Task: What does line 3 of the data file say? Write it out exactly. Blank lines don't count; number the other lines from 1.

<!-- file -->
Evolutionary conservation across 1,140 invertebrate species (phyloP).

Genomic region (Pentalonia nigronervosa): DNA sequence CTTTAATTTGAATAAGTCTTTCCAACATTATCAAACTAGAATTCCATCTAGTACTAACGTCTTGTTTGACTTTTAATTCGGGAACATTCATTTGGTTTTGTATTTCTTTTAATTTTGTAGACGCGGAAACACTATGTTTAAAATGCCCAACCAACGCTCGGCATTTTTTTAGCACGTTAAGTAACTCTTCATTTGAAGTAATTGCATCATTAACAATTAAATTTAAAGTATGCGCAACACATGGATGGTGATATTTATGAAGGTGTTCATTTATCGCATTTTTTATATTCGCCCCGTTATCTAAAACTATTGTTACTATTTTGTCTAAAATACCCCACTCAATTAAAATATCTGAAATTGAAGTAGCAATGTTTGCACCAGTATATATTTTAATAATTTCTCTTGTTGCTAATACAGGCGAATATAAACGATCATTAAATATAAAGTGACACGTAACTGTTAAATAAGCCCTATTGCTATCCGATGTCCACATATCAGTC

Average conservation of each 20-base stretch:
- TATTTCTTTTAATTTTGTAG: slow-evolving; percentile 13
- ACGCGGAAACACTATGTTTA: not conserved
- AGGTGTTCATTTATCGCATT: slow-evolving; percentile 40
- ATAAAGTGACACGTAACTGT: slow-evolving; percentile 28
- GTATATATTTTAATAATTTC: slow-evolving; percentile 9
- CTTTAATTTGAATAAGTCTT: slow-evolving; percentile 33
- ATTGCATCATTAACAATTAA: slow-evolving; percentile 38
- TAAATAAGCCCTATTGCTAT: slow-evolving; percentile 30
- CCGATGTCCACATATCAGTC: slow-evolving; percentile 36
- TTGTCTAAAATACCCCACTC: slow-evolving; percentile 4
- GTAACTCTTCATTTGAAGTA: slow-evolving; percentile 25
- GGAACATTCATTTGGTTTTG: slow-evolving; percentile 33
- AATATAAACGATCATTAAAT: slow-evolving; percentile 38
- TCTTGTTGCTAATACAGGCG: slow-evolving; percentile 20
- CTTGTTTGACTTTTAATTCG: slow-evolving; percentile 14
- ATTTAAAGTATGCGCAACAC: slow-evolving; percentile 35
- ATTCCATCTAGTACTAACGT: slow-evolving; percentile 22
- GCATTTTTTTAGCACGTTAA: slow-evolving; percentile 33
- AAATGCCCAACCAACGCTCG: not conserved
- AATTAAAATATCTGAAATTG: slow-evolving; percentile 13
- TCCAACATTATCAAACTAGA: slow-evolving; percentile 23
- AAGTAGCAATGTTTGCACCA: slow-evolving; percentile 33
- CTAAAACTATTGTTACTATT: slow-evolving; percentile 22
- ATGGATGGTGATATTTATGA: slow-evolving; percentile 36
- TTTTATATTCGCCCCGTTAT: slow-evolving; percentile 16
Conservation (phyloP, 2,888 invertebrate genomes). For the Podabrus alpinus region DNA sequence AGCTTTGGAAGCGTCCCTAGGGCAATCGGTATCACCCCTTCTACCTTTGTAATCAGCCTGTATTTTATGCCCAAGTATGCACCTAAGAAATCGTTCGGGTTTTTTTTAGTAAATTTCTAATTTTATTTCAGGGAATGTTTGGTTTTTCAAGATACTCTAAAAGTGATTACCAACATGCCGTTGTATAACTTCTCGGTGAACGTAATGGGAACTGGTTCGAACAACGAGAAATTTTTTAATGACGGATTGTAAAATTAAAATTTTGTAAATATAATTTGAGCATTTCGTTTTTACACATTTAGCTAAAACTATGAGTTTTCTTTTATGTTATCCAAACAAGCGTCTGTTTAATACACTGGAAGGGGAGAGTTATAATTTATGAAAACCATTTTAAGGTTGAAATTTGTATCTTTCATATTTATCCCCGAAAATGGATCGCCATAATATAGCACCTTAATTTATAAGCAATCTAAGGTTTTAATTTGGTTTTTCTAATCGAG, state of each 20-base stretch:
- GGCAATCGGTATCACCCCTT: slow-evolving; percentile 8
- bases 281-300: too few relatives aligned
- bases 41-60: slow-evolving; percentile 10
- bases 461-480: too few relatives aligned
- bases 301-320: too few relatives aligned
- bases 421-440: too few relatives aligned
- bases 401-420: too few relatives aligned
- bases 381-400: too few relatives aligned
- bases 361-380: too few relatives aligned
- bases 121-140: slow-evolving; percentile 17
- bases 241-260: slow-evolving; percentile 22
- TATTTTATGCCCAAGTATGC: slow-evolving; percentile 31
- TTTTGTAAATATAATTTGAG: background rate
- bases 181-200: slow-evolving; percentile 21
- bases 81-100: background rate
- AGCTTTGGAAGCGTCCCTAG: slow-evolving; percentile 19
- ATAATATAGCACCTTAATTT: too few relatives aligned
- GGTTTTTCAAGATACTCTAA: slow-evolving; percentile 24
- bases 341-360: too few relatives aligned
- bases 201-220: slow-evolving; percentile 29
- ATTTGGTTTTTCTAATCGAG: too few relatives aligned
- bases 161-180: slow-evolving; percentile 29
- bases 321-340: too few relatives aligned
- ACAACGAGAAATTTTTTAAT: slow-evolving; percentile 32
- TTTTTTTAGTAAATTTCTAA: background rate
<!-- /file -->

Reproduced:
Average conservation of each 20-base stretch: